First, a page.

Asian Americans And IVF
A new study suggests that Asian-American women have less success than white women in having a healthy baby after in vitro fertilization (IVF). Stanford University researchers found that women of Asian descent undergoing IVF treatment at the university's fertility clinic were far less likely to have a good obstetric outcome. Only 31% percent had a baby compared to 48% of the white women undergoing the fertility treatment.
The study was a small one and involved a total of 180 women. Nonetheless, the study findings, which were reported in the medical journal Obstetrics & Gynecology, add weight to the body of evidence showing a gap in the rates of successful pregnancy outcomes after IVF when comparing Asian and African-American women with their Caucasian counterparts. The study does not, however, shed light as to why such a large gap remains between these groups and their success rates.
Lead author of the study, Dr. Elizabeth S. Langen believes that the study does offer up a certain amount of evidence to back up some of the previous findings that have been offered by the experts. For example, researchers did not find any difference in quality among the embryos created through IVF, and Asian-American women displayed similar responses to the ovarian stimulation medications that are used to stimulate egg production. Doctors were able to harvest 15-16 eggs from women across the spectrum, no matter their race.
As a result, Langen and her colleagues were able to conclude that, "factors other than embryo development influence IVF outcome in Asian women."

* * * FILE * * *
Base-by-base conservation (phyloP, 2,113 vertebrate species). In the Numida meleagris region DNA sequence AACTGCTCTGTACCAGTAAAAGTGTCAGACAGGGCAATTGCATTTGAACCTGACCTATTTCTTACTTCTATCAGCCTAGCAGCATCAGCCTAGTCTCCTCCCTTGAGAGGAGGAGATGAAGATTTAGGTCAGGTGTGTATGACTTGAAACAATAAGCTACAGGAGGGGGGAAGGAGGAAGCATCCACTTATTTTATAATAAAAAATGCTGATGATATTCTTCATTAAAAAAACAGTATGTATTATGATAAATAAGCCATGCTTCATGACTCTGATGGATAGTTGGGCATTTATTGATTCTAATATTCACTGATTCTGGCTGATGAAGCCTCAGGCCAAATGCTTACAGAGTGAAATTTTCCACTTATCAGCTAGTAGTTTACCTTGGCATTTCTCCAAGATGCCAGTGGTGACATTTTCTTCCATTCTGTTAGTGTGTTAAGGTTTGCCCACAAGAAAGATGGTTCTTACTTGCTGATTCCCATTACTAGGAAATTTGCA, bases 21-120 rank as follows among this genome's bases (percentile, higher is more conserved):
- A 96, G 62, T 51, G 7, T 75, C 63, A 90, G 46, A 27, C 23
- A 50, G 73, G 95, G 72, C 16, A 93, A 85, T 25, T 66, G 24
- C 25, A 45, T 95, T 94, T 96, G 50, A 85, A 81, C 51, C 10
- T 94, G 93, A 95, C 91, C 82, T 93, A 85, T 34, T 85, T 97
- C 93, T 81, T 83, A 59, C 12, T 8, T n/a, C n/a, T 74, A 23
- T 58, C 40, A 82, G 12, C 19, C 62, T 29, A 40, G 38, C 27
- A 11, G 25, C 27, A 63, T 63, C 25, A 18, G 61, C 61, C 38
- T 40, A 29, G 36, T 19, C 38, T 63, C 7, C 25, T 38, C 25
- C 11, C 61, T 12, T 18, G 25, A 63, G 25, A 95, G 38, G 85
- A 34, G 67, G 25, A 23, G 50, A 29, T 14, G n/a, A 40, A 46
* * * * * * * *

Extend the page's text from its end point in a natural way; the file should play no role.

The Stanford study involved 180 participants who had undergone one IVF cycle making use of their own eggs in either 2005 or 2006. 62% of the women were white and 38% were Asian.
Langen's team found no differences between the two groups during the first stage of treatment. Comparable responses occurred in regard to ovarian stimulation, successful fertilization rates, and the average number of embryos implanted (2). But the Asian women were not as likely to achieve pregnancy or have a baby. 43% of the Asian-American women became pregnant in comparison with 59% of the white women.
While weight is often a causal factor in IVF failure, and Asian women tend to be thinner than white women, only three of the Asian women were underweight and none of them were obese. Asian women have a higher rate of endometriosis, in which the tissue that lines the uterus migrates and grows outside of the uterus on other pelvic organs. This condition often affects the way the uterus and ovaries function. But here too, Langen's team found no differences in the participants' histories for endometriosis diagnosis, no matter their race.
The team concludes that researchers need to look into lifestyle differences, for instance diet, when looking for the reason IVF failures are occurring in Asian-American women.